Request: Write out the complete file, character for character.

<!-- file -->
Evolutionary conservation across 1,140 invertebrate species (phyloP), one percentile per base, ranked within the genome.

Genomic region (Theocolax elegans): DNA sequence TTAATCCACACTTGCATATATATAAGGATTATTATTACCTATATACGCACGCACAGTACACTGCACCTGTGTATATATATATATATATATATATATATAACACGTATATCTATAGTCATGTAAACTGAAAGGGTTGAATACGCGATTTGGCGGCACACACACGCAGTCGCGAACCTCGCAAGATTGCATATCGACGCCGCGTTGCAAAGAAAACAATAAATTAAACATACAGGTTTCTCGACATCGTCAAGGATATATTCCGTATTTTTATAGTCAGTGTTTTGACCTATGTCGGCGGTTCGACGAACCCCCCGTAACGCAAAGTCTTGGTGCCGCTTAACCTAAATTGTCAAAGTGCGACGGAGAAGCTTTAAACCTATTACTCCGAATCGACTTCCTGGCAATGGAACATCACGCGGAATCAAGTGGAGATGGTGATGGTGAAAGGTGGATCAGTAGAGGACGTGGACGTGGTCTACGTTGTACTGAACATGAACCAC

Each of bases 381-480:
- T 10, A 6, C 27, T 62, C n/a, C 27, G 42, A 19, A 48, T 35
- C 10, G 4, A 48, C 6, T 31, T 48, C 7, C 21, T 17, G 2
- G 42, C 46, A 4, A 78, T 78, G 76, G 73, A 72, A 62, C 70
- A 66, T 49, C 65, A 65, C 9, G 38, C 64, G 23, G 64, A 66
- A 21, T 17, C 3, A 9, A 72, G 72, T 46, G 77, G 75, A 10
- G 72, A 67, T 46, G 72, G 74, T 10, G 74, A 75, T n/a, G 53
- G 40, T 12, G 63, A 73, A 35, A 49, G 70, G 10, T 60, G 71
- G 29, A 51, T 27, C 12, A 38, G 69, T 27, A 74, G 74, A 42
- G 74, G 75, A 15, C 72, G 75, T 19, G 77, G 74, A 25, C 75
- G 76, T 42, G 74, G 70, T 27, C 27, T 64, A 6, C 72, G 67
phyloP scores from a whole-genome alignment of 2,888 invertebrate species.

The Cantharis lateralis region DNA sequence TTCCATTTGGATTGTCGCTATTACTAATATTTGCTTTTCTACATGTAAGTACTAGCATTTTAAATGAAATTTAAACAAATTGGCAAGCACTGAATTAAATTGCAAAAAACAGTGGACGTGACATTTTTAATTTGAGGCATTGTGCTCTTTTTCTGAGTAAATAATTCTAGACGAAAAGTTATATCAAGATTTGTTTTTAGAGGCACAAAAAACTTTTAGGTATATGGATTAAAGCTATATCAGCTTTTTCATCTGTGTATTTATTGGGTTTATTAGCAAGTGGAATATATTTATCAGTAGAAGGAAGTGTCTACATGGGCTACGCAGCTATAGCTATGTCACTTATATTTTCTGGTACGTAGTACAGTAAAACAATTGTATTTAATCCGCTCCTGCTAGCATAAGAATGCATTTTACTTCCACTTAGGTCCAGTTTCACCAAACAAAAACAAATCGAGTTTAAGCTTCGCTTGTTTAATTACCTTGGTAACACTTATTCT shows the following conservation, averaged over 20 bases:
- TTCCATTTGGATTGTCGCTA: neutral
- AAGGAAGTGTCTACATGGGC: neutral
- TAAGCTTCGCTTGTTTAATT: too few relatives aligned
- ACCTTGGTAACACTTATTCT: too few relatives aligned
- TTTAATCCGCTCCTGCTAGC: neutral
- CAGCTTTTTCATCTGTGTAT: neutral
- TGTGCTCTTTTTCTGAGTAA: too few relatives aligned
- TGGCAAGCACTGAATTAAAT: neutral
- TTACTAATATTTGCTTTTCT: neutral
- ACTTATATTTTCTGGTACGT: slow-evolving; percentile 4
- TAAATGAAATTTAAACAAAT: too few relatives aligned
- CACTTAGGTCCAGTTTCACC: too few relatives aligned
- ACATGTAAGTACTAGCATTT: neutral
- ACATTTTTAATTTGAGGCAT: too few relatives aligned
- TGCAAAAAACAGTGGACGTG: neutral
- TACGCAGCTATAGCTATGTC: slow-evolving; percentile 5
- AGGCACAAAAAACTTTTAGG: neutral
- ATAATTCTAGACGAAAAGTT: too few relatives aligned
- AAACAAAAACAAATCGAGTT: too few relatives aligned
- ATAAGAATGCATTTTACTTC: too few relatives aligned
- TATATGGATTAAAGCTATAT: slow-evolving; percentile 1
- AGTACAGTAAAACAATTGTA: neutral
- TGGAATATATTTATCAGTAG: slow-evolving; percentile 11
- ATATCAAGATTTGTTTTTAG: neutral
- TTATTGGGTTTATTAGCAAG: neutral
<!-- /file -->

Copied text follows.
Evolutionary conservation across 1,140 invertebrate species (phyloP), one percentile per base, ranked within the genome.

Genomic region (Theocolax elegans): DNA sequence TTAATCCACACTTGCATATATATAAGGATTATTATTACCTATATACGCACGCACAGTACACTGCACCTGTGTATATATATATATATATATATATATATAACACGTATATCTATAGTCATGTAAACTGAAAGGGTTGAATACGCGATTTGGCGGCACACACACGCAGTCGCGAACCTCGCAAGATTGCATATCGACGCCGCGTTGCAAAGAAAACAATAAATTAAACATACAGGTTTCTCGACATCGTCAAGGATATATTCCGTATTTTTATAGTCAGTGTTTTGACCTATGTCGGCGGTTCGACGAACCCCCCGTAACGCAAAGTCTTGGTGCCGCTTAACCTAAATTGTCAAAGTGCGACGGAGAAGCTTTAAACCTATTACTCCGAATCGACTTCCTGGCAATGGAACATCACGCGGAATCAAGTGGAGATGGTGATGGTGAAAGGTGGATCAGTAGAGGACGTGGACGTGGTCTACGTTGTACTGAACATGAACCAC

Each of bases 381-480:
- T 10, A 6, C 27, T 62, C n/a, C 27, G 42, A 19, A 48, T 35
- C 10, G 4, A 48, C 6, T 31, T 48, C 7, C 21, T 17, G 2
- G 42, C 46, A 4, A 78, T 78, G 76, G 73, A 72, A 62, C 70
- A 66, T 49, C 65, A 65, C 9, G 38, C 64, G 23, G 64, A 66
- A 21, T 17, C 3, A 9, A 72, G 72, T 46, G 77, G 75, A 10
- G 72, A 67, T 46, G 72, G 74, T 10, G 74, A 75, T n/a, G 53
- G 40, T 12, G 63, A 73, A 35, A 49, G 70, G 10, T 60, G 71
- G 29, A 51, T 27, C 12, A 38, G 69, T 27, A 74, G 74, A 42
- G 74, G 75, A 15, C 72, G 75, T 19, G 77, G 74, A 25, C 75
- G 76, T 42, G 74, G 70, T 27, C 27, T 64, A 6, C 72, G 67
phyloP scores from a whole-genome alignment of 2,888 invertebrate species.

The Cantharis lateralis region DNA sequence TTCCATTTGGATTGTCGCTATTACTAATATTTGCTTTTCTACATGTAAGTACTAGCATTTTAAATGAAATTTAAACAAATTGGCAAGCACTGAATTAAATTGCAAAAAACAGTGGACGTGACATTTTTAATTTGAGGCATTGTGCTCTTTTTCTGAGTAAATAATTCTAGACGAAAAGTTATATCAAGATTTGTTTTTAGAGGCACAAAAAACTTTTAGGTATATGGATTAAAGCTATATCAGCTTTTTCATCTGTGTATTTATTGGGTTTATTAGCAAGTGGAATATATTTATCAGTAGAAGGAAGTGTCTACATGGGCTACGCAGCTATAGCTATGTCACTTATATTTTCTGGTACGTAGTACAGTAAAACAATTGTATTTAATCCGCTCCTGCTAGCATAAGAATGCATTTTACTTCCACTTAGGTCCAGTTTCACCAAACAAAAACAAATCGAGTTTAAGCTTCGCTTGTTTAATTACCTTGGTAACACTTATTCT shows the following conservation, averaged over 20 bases:
- TTCCATTTGGATTGTCGCTA: neutral
- AAGGAAGTGTCTACATGGGC: neutral
- TAAGCTTCGCTTGTTTAATT: too few relatives aligned
- ACCTTGGTAACACTTATTCT: too few relatives aligned
- TTTAATCCGCTCCTGCTAGC: neutral
- CAGCTTTTTCATCTGTGTAT: neutral
- TGTGCTCTTTTTCTGAGTAA: too few relatives aligned
- TGGCAAGCACTGAATTAAAT: neutral
- TTACTAATATTTGCTTTTCT: neutral
- ACTTATATTTTCTGGTACGT: slow-evolving; percentile 4
- TAAATGAAATTTAAACAAAT: too few relatives aligned
- CACTTAGGTCCAGTTTCACC: too few relatives aligned
- ACATGTAAGTACTAGCATTT: neutral
- ACATTTTTAATTTGAGGCAT: too few relatives aligned
- TGCAAAAAACAGTGGACGTG: neutral
- TACGCAGCTATAGCTATGTC: slow-evolving; percentile 5
- AGGCACAAAAAACTTTTAGG: neutral
- ATAATTCTAGACGAAAAGTT: too few relatives aligned
- AAACAAAAACAAATCGAGTT: too few relatives aligned
- ATAAGAATGCATTTTACTTC: too few relatives aligned
- TATATGGATTAAAGCTATAT: slow-evolving; percentile 1
- AGTACAGTAAAACAATTGTA: neutral
- TGGAATATATTTATCAGTAG: slow-evolving; percentile 11
- ATATCAAGATTTGTTTTTAG: neutral
- TTATTGGGTTTATTAGCAAG: neutral